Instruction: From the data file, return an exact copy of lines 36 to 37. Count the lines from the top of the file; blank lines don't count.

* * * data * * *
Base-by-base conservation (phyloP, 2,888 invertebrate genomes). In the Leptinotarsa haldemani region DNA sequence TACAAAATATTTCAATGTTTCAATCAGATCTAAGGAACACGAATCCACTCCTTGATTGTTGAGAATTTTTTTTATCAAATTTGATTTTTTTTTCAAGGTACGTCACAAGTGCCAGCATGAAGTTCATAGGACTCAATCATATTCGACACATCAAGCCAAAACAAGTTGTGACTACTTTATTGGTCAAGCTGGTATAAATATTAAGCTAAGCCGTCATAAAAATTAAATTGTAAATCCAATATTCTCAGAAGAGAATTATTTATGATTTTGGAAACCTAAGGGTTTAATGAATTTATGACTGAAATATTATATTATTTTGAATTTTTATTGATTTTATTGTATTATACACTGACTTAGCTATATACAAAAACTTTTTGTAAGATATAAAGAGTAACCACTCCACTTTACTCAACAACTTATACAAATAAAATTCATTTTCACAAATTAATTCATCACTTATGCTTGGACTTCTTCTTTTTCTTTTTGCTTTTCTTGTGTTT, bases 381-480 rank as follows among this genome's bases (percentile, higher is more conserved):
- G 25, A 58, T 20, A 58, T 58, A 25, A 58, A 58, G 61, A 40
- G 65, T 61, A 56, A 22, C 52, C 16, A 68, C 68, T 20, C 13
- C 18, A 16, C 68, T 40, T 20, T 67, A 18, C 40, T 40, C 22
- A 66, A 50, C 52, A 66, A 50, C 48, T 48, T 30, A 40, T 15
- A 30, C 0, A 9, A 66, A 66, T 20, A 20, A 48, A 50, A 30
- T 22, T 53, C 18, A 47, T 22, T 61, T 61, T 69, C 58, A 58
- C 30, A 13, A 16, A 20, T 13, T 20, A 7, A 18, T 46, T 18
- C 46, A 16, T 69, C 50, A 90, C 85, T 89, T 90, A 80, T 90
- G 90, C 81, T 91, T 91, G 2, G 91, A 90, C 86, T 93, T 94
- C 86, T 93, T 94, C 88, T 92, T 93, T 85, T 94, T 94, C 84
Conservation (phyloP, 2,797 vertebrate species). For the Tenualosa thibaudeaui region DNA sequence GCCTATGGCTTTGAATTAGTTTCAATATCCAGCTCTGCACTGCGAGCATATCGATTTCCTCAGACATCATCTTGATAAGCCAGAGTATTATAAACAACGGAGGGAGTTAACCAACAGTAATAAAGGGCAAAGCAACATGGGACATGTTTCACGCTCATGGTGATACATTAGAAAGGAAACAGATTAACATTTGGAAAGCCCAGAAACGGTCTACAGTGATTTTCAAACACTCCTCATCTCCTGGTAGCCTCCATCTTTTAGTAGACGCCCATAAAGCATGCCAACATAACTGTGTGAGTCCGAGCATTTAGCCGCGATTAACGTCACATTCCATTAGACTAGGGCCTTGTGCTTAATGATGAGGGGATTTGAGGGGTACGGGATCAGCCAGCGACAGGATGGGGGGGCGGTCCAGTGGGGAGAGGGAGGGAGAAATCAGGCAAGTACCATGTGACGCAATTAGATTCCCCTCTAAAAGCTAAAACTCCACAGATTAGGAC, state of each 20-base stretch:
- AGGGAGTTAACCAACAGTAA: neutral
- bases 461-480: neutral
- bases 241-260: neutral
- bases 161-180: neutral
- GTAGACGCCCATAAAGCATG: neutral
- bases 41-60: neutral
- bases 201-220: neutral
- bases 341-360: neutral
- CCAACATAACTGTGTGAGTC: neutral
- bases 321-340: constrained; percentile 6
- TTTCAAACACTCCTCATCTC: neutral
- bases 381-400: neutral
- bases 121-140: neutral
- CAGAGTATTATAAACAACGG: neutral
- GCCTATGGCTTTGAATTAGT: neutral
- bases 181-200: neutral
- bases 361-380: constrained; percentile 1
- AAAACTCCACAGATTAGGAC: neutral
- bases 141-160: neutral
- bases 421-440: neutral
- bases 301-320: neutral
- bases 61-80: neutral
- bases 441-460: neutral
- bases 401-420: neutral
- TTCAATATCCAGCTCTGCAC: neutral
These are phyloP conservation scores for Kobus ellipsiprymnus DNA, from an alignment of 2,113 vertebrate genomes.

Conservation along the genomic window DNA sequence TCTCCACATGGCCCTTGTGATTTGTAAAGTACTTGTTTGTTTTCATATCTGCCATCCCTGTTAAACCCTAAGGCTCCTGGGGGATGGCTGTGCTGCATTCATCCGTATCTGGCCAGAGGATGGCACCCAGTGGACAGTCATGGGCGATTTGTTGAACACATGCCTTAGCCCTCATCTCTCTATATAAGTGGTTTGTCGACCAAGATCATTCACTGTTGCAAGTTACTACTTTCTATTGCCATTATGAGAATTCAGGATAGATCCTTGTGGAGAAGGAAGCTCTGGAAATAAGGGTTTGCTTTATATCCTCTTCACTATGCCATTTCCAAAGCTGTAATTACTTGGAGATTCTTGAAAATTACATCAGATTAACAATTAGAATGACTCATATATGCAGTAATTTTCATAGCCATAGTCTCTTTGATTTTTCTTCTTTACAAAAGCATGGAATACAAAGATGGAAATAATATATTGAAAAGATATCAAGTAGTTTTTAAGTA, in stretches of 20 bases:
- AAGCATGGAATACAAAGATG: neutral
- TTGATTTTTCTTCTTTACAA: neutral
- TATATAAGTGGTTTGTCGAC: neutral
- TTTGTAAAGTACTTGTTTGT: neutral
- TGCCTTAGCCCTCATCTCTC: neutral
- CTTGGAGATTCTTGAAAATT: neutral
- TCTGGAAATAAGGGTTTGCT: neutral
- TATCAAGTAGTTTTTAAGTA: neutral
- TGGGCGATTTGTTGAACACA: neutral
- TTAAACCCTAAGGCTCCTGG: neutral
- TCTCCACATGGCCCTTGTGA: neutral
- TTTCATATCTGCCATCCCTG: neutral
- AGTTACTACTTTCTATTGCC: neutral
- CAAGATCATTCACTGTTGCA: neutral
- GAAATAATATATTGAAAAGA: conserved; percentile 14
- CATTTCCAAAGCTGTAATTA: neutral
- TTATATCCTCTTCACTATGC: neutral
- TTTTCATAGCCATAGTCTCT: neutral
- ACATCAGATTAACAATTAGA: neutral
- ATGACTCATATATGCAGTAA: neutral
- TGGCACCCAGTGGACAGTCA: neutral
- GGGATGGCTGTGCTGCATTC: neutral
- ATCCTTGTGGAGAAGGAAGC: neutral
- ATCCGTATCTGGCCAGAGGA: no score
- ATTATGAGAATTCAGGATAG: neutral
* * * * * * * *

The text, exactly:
- bases 401-420: neutral
- TTCAATATCCAGCTCTGCAC: neutral